Variation of Antioxidant Capacity in Different Layers of Onion (Allium cepa L.) At Two Different Stages of Maturation
Syed Ibrahim Rizvi.
Onion (Allium cepa L.) is one of the oldest cultivated plants with tremendous therapeutic properties. They are a
rich source of flavonoids, consisting mainly of the major flavonols quercetin-3,4’-O-diglucoside (QDG) and quercetin-4’-
O-monoglucoside (QMG). Outer layer which is the transitional layer with the first living cells below the dry onion peel
and innermost layers from two different sizes of onion were studied for their total phenolic contents (TPC) and free radical
scavenging activities (FRSA). Outer layers had greatest TPC content (ranging in between 84.4 to 97.8 mg GAE/100g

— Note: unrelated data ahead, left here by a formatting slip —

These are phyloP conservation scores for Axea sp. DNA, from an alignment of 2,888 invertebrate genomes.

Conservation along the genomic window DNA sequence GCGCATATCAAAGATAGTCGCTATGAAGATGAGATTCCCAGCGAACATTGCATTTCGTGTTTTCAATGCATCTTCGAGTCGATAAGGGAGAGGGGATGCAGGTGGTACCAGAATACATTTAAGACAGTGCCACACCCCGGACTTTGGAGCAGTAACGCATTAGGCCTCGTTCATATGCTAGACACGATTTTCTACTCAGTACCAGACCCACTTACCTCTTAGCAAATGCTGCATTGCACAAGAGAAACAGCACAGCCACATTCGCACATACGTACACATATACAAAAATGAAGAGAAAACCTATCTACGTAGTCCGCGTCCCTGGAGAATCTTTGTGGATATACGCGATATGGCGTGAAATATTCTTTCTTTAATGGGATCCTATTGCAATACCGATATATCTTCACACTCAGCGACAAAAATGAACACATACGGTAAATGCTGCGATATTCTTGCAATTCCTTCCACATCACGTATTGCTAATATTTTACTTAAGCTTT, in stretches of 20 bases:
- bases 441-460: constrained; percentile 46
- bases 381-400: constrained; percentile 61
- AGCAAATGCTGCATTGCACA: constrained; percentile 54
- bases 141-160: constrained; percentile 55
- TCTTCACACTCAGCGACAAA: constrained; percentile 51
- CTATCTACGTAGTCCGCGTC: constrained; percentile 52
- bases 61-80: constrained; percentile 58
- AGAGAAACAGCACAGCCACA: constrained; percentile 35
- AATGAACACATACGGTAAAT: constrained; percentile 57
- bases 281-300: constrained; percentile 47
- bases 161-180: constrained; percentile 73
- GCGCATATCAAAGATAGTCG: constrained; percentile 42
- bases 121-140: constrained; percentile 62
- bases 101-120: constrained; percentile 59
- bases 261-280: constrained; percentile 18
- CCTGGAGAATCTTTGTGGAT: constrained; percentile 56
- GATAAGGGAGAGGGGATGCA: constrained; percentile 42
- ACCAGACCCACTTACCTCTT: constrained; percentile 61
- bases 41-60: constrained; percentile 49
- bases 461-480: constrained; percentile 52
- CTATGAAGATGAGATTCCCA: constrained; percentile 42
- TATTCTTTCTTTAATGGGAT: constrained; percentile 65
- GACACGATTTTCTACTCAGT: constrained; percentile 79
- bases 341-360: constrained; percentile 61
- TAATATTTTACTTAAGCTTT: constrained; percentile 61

fresh weight vs. 48.6 to 52.5 mg GAE/100g fresh weight), and FRSA than the innermost layers. The outermost layers
showed better H2O2 scavenging activity and increased reducing power. The results were more pronounced for the layers of
smaller onion having lesser moisture content than larger onion. The antioxidant assays were found to be correlated with
the phenolic content. Our results demonstrate that the outermost living layers had higher antioxidant activities than the innermost
layers indicating higher flavonoid content in outer layers.
Keywords: Allium cepa L., antioxidant activity, flavonoids, onion layer extract, onion size, phenolic content, maturation, moisture content, free radical scarvenging activity, therapeutic property
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